American Conference on Diversity President Elizabeth Williams-Riley, New Brunswick

If loves comes from the heart, where does hate come from? This is a
question many of us are asking in light of the June 17, 2015 Emanuel
A.M.E. Church murders. The nine victims were in one of the safest place they knew, in their house of worship.

When those individuals left their homes, the thought of never returning probably didn’t cross their minds. The national conversations around race relations that our nation is engaged in right now demands that we pay attention to messages that we are exposed to daily. The value of human life and dignity are essential to cultivating a generation that will live out the true meaning of America’s creed.

The American Conference on Diversity is dedicated to working with
individuals and organizations to educate and empower leaders to
eliminate hate. We would like this senselessly tragic incident to
increase our awareness of the importance of standing up against hate.

Our vision is to make our nation a better place for all of us — not
just some of us. We encourage people of good will to not sit on the
sidelines and watch things happen or even ponder over what just
happened. We have a shared responsibility in making sure that our places of worship are safe.

The A.M.E. churches have been at the forefront of justice and equality for decades. The New Jersey Conference of African Methodist Episcopal churches dates back to 1872. As the nation mourns the loss of a great leader and members of the congregation, we must remain vigilant in the fight for social justice. In the lives lost, we must find hope in humanity.


Princeton Theological Seminary President Craig Barnes

We weep today for our brothers and sisters in Christ at Emanuel African Methodist Episcopal Church in Charleston, South Carolina, who experienced the horror of a murderous attack in their sacred space; for the residents of Charleston who are reeling in light of this awful news and a massive manhunt; for black Americans who once again feel fear grip their hearts because of a racially-motivated act of extreme violence; and for all of us who are citizens of a nation that continues to struggle with the scourge of racism and its corresponding brutality.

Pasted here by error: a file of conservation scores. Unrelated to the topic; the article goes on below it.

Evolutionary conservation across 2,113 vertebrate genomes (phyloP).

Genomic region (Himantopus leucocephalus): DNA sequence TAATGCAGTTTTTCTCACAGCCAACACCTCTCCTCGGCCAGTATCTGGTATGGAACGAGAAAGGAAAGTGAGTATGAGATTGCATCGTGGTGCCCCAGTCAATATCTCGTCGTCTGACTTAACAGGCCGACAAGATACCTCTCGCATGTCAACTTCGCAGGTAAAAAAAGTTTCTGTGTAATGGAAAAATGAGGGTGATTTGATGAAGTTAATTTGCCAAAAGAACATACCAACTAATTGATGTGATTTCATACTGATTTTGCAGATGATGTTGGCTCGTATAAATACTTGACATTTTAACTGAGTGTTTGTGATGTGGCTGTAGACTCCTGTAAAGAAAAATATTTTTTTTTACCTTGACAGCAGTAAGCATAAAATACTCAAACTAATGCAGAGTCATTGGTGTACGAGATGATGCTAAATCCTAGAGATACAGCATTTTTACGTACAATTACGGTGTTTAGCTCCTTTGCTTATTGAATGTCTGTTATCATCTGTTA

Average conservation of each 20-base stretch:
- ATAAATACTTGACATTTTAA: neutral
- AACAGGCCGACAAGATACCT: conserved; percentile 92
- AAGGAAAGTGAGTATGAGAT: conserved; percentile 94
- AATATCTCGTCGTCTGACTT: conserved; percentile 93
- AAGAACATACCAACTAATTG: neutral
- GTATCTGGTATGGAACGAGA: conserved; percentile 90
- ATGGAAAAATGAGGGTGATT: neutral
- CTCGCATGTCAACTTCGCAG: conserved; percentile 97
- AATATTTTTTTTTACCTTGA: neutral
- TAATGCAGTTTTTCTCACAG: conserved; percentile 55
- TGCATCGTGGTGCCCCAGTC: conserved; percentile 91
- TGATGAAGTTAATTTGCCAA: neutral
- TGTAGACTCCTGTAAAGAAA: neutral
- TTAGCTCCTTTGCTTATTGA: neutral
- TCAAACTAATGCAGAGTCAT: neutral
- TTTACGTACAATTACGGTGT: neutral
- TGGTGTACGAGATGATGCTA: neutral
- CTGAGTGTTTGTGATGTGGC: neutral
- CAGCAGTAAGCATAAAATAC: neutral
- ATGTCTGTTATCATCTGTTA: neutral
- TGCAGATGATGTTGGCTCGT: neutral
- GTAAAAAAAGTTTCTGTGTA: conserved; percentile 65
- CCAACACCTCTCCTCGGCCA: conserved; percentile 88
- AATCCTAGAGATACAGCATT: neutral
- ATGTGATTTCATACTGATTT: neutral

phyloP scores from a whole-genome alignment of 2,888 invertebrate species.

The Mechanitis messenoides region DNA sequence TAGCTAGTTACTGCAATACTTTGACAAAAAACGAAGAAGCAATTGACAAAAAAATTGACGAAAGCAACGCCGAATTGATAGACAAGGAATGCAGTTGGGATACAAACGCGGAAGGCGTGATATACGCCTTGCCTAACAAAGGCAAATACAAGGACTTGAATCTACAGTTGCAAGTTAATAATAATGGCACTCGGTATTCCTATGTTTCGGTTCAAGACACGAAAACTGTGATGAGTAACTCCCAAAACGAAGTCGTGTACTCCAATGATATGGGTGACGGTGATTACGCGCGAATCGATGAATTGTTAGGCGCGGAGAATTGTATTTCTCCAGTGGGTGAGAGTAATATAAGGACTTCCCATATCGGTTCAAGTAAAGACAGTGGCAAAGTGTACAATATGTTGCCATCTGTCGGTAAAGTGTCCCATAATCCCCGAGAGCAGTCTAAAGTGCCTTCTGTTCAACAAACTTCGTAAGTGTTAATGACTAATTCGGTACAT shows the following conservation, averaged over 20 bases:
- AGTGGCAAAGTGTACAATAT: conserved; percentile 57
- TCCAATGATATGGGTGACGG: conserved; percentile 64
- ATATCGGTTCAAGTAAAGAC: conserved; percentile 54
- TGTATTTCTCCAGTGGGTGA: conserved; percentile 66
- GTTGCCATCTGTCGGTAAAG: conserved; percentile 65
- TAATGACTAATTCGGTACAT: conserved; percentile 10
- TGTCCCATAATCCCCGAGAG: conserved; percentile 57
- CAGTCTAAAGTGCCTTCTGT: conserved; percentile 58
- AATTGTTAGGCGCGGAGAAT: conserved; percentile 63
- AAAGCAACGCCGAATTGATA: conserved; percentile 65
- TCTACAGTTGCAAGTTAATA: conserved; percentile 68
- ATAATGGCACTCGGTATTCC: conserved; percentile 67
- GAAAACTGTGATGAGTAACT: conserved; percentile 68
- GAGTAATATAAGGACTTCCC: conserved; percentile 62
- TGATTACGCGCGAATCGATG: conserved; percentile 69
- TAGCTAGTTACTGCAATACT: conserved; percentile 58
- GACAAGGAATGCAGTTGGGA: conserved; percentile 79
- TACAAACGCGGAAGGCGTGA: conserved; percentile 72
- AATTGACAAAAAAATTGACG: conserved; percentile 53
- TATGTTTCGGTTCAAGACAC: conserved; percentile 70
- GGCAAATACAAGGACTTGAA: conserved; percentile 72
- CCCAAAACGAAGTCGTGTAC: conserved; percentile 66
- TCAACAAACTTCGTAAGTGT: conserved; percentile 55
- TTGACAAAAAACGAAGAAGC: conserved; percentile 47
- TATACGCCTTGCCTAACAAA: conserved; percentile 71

We renew our commitment to answer the call of the scriptures to seek the welfare of the city as repairers of the breach and restorers of streets for living. We must be agents of God’s reconciliation and peacemakers in the name of the Prince of Peace.

One Comment

  1. I am so glad Bishop Stokes mentioned the mental health issue. This killing is born of a racist culture and gun-loving culture, but in no way to minimize the racism issue or the “culture of guns” issue, this, the third prong of this and other senseless killings must be addressed head on. I have a sibling with a significant mental health issue. Our family had no guns around and no backdrop of community or family overt and celebrated racism, and in this way, and by the grace of the higher power, my brother did not become this killer, but young men who are mentally and internally socially isolated can be living in a confusing and personally frustrating swirl of cues in their head that they don’t understand and can not resolve. We need to help people with mental health issues and we need to reach out and help families who are dealing with such mental health issues, often overwhelmed with exhaustion, despair and shame.